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Here's a story I wrote for the Honolulu Adveriser. I also took the pictures.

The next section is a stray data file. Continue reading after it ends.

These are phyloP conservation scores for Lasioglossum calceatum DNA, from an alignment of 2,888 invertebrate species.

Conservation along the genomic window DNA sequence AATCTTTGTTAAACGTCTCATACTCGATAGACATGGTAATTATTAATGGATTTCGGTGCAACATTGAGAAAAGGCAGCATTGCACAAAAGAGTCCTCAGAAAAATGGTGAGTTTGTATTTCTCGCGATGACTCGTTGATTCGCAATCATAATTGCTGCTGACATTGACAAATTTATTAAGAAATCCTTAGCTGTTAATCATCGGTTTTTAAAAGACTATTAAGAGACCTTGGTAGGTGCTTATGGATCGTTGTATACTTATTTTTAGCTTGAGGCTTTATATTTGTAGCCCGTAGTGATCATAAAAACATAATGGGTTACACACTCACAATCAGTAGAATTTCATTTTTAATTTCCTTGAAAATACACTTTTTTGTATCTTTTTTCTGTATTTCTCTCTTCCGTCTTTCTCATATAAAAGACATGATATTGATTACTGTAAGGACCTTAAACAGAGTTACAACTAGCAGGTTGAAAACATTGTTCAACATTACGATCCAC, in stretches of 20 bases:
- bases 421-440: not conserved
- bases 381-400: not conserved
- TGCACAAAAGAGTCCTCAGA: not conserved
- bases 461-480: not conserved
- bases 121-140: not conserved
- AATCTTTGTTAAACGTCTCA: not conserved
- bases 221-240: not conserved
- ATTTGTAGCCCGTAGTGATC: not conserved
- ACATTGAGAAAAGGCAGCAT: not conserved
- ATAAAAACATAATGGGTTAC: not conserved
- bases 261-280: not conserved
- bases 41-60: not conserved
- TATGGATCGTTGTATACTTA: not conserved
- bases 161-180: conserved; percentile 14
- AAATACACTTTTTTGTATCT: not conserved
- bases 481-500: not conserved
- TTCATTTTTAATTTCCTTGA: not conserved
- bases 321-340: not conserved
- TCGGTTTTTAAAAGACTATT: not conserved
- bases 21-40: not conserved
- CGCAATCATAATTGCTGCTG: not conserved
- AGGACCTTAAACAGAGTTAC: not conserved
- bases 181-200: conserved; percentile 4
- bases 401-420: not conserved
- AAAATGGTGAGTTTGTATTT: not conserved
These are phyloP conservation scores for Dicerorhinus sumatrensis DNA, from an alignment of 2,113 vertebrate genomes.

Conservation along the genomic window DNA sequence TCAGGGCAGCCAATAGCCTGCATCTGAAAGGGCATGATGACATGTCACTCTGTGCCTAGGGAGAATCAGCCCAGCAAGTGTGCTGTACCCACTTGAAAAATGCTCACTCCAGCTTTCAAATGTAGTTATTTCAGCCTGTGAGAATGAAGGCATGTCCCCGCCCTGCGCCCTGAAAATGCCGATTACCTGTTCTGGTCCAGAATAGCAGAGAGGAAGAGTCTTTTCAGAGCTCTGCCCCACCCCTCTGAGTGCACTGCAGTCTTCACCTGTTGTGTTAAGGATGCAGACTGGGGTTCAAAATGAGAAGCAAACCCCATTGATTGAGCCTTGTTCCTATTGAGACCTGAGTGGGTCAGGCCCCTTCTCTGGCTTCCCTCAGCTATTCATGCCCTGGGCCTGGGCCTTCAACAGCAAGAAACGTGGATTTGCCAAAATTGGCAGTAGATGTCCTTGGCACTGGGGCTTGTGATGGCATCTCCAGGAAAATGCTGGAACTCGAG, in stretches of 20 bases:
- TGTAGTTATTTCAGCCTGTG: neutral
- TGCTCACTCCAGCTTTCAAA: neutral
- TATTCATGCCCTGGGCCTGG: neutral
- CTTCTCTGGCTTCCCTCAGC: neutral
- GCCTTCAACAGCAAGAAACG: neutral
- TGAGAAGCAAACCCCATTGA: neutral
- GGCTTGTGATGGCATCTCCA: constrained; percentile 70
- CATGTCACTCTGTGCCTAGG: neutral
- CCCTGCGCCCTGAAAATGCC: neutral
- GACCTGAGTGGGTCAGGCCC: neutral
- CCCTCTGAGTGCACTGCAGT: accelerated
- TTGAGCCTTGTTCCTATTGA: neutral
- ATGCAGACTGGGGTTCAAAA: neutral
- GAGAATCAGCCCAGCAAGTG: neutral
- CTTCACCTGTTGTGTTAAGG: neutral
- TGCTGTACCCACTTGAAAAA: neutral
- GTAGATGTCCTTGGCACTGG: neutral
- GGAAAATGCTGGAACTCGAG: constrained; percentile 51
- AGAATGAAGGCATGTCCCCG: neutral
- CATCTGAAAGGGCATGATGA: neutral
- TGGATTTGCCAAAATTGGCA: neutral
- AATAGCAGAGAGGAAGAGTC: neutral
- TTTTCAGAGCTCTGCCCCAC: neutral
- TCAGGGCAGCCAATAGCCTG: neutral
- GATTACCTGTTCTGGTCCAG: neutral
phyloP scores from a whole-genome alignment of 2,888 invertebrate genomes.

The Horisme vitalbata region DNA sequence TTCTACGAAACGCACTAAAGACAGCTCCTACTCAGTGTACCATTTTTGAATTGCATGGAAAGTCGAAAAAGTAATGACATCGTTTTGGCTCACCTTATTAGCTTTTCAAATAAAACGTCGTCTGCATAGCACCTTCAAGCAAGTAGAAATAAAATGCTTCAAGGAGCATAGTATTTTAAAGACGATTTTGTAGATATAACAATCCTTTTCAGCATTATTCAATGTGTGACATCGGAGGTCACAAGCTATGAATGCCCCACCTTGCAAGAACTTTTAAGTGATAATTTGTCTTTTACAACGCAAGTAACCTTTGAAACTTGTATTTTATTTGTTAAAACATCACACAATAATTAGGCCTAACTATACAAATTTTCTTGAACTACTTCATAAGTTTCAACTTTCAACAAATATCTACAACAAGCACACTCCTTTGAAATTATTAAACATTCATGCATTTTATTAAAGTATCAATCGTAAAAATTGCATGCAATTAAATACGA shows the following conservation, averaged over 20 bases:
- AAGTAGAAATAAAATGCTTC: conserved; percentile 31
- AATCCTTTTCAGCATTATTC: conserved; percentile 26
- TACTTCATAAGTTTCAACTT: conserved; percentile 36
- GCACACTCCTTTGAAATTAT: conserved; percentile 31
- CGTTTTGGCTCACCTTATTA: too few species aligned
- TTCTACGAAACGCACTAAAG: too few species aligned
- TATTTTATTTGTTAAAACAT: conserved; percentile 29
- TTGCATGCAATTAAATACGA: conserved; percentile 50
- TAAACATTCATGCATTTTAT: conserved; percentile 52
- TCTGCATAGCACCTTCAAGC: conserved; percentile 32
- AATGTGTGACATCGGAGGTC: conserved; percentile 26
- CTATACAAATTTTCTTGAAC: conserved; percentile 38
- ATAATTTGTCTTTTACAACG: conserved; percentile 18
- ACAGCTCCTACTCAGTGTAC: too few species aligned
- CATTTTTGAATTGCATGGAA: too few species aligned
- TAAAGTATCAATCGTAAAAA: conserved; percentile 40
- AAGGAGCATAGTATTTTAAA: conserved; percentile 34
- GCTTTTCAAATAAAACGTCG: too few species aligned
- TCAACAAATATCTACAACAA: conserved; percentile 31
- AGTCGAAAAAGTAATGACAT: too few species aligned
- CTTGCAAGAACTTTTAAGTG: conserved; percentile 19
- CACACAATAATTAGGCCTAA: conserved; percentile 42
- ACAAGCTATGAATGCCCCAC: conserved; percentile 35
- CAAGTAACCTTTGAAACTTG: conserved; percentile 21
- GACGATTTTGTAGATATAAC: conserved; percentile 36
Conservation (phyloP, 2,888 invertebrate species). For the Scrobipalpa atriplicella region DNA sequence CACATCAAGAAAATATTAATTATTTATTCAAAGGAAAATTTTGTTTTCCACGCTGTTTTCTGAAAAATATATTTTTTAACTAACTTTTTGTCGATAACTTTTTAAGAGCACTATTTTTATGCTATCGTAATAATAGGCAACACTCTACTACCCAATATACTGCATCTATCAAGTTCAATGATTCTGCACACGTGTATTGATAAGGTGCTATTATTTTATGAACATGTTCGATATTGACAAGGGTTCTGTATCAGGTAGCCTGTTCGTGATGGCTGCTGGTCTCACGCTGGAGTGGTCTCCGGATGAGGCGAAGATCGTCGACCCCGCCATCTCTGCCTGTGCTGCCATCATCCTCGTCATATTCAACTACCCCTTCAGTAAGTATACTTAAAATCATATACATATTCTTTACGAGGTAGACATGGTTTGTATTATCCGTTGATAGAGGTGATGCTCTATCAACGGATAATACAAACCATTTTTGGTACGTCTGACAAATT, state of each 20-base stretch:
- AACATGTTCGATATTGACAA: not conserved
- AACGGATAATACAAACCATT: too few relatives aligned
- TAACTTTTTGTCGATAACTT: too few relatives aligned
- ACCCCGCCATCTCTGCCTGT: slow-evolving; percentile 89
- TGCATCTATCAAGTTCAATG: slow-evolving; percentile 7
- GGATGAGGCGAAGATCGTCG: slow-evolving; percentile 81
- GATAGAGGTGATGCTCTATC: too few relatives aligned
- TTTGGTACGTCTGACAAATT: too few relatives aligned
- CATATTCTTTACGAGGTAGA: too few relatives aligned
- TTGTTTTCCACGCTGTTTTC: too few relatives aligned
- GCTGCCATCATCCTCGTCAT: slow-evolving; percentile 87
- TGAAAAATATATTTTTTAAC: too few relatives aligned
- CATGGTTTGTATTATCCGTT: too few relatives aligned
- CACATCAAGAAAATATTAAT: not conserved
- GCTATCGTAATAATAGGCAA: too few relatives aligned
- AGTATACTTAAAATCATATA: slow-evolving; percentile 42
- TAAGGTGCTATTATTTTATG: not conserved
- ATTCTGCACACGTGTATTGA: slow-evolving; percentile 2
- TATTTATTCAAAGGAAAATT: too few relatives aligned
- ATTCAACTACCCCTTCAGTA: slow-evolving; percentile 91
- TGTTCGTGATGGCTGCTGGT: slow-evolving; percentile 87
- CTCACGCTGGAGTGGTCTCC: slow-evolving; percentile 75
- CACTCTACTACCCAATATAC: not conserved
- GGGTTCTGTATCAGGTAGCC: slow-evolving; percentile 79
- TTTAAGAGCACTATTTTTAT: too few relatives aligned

Tokyo's entertainment scene is a family affair - The Honolulu Advertise... of 73/11/07 10:30 PM Harajuku Station in Tokyohelps connect Japanthrough a train systemthat's quick and fun toride.Photos by Peter Erikson ãThe Honolulu AdvertiserShinobazu no Ike is arenowned pond at UenoZoo filled with lotusblossoms and migratorybirds perched on stumps.Swaying weeping willowsline the pond. CUSTOMER SERVICE : Subscribe now   |   How to advertise |   Contact us Hawai'i's Newspaper Online Sunday, March 11, 2007 76°F Mostly Cloudy HIGH:   81°FLOW:   73°F Detailed forecast>> Search Honolulu Advertiser:   All   All   Go   ISLAND LIFE AboutMen/WomenTaste/RecipesFaith calendarTravelComicsTube NotesTGIF calendarE-Postcards ARCHIVE Today's headlinesBack issues FEATURED NEWS Nation/World newsMovie showtimesSpecial projectsObituariesWeatherBeach conditionsColumnistsPhoto galleriesVideoBlogs   CUSTOMER SERVICE Help pageContact usSubscriber servicesReader servicesAdvertising servicesAbout usSite mapCorrectionsToday's front page RESOURCES Discussion boardTraffic hotspotsHTYellowpages.comHawaiianPrintableversion E-mailthisstoryPosted on: Sunday, August 3, 2003 Tokyo's entertainment scene is afamily affair ã Look at bentos for cheap eats ã Get good deals on diapers, formula By Peter EriksonAdvertiser Staff Writer TOKYO, Japan — Including thegiant crows that dive-bomb pedestrians, I've got a specialaffinity for all things Japanese. It'sthe birthplace of my wife, dualhomeland for my two childrenand a place where bentos beat burgers.We visited Tokyo and its environsfor 2 1/2 weeks in May. My wife'sfather got to meet his grandson,and I returned to the country Ilived and worked in for almostfour years. Not much has changed. Tokyoremains an easy place to getaround, even if you've got smallchildren. Buses, trains andsubways run on time, and peopleare quick to help you find your station or point you in the right Watch for TopJobs coming tothis space soon.  Tokyo's entertainment scene is a family affair - The Honolulu Advertise... of 73/11/07 10:30 PM The elevated YebisuSkywalk connects EbisuStation to Yebisu GardenPlace, which is the formerhome of Yebisu Brewery. On the Web :For details, visit the JapanNational TouristOrganization Web Also of interest, the Englishlanguage site of the JapanTravel Bureau, thecountry's largest dictionaryE-mail news alertsRSS news feedsWireless newsNewspaper inEducationBlood Bank of Hawaii   direction.Here are a few ideas for familieson where to stay, what to do,which eateries to patronize andhow to get around.And it doesn't have to beexpensive, if you follow a fewrules:Don't rent a car unless you'resharing the cost — there areno freeways, only toll roads,and the fees are steep.Don't shop in international grocery stores, whose jet-setclienteles can afford to pay$10 for a can of tuna.Eat like the natives — ignoreAmerican joints such as AnnaMiller's, where a pie costs asmuch as Russian caviar, andtry, say, a kaitenzushi(revolving sushi) restaurant,which serve plates of the bestraw fish you've ever tastedfor a fraction of what you pay here. You can also bark an order to one of the chefs: Maguro o kudasai! ( Tuna, please! ). The wonders of Ueno A decaying city of grimy buildings surrounds some of Japan's finest cultural treasures in the historic railwayhub of Ueno on the northern edge of Tokyo.But the contrast between blight and divine sight is less jarring when you see the country's premier zoo,world-class museums and a park where cherry blossoms bloom in spring and magicians entertaincrowds.Ueno Zoological Gardens is a five-minute walk fromthe train station, making it easy to lug along children — even if one is in a clunky stroller and the other isharnessed to your chest in a Baby Bjorn, as was thecase with us.The big draw is one aging superstar: Ling Ling, agiant, rare panda born at Beijing Zoo and given to  Tokyo's entertainment scene is a family affair - The Honolulu Advertise... of 73/11/07 10:30 PM Ueno in 1992. Pygmy hippopotamuses, giant anteaters,gorillas, polar bears and thousands of other animals arealso featured.This might sound rather ordinary — but how manyzoos have a shrine and other centuries-old landmarks?Toshogu Shrine, built about 1650, is dedicated toshogun Tokugawa Ieyasu, who in 1603 established theTokugawa, or Edo, period, a military dictatorship thatlasted until 1867. Nearby is a five-story pagoda andmilitary commander Todo Takatora's Tea CeremonyHouse, used for the reception of visiting shoguns.Takatora, who served under Tokugawa, helped invadeKorea and was considered one of the finest castlearchitects of his time.The zoo is also known for Shinobazu no Ike (Pond),filled with lotus flowers and islands where migratory birds perch on tree stumps. Swaying weeping willowsline the pond, and Aleutian Canada geese andred-crowned cranes rest in mini sanctuaries protected by bamboo fences that look like works of art.Elsewhere, you can take a ride in a cart pulled by allama; you'll receive a colorful, laminated certificate asa souvenir.A Disneyland-like monorail takes visitors from the eastside of the zoo to the west for a small fee.How to get there: Take the Yamanote Line fromShibuya, Shinjuku, Tokyo or Shinagawa; you'll payless than $2 each way, per person. The zoo is openTuesday through Sunday from 9:30 a.m. to 5 p.m. Thecost is 600 yen (about $5) for those ages 15 to 64, 300yen ($2.50) for seniors and 200 yen ($1.67) for youths 12-14. Keep an eye on your children — hundreds get lost at the zoo each year. A place to play If you have small kids, a visit to Tokyo-To JidoKaikan (Tokyo Metropolitan Children's Hall) is a must.This multistory wonderland was established under theChild Welfare Act of 1964 in a city where the playenvironment for children worsens each year, according to the city.The facility hugs the choked streets of Shibuya but provides plenty of space to stimulate children. You canvisit the scientific craft corner or the Human BodyMaze playground, work on computers, check out  Tokyo's entertainment scene is a family affair - The Honolulu Advertise... of 73/11/07 10:30 PM library books or create art in Origami Land. For teensthere's a wireless-communications room and soundstudio.How to get there: Take the Yamanote, Saikyo,Inokashira, Toyoko or Denen Toshi train lines, or theGinza or Hanzoumon subway lines, to Shibuya Station,seven minutes from the Children's Hall. The facility isopen 9 a.m. to 5 p.m. every day except holidays anduntil 6 p.m. in June and July. Write to TokyoMetropolitan Children's Hall, 1-18-24 Shibuya-ku,Tokyo 150-0002. Or call (03) 3409-6361 or (03)3407-8364 (fax). A day with the emperors Another great place to bring the family is Meiji JinguShrine, where visitors walk lush grounds and learnabout Japan's emperors. Take either the JR YamanoteLine to Harajuku Station, or the subway's ChiyodaLine to Meijijingumae Station.Meiji Jingu, which holds the deified spirits of Emperor Meiji and his consort, Empress Shoken, was completedin 1920 and rebuilt after being destroyed in World War II. Nearby is Harajuku and sprawling Yoyogi Koen(Park); Tsukiji market, an enormous barn-like structurewhere merchants hold morning fish auctions and slicegiant sea creatures into sashimi; and Yebisu GardenPlace, former home of Yebisu Brewery, connected byan elevated, moving Skywalk to Ebisu Station. Where to stay An excellent choice is Kodomo no Shiro (NationalChildren's Castle) in Aoyama, which combines a hotelwith whole floors of play areas. There's no fee to usethe facilities if you stay at the Tokyo hotel; otherwiseit's 500 yen ($2.50) for adults and 400 yen ($3.35) for kids. Our room price, including tax and fees, was $123 per night, a bargain in any big city.Our daughter loved the roof-garden play areas,fine-arts studio and a wooden jungle gym that took uphalf of one floor. There's also a well-child clinic, musiclobby, childcare area, restaurants, a pool and a gym.The down side: Hallways smell of cigarette smoke, andthe nearest laundry is a half-mile away.How to get to there: National Children's Castle is about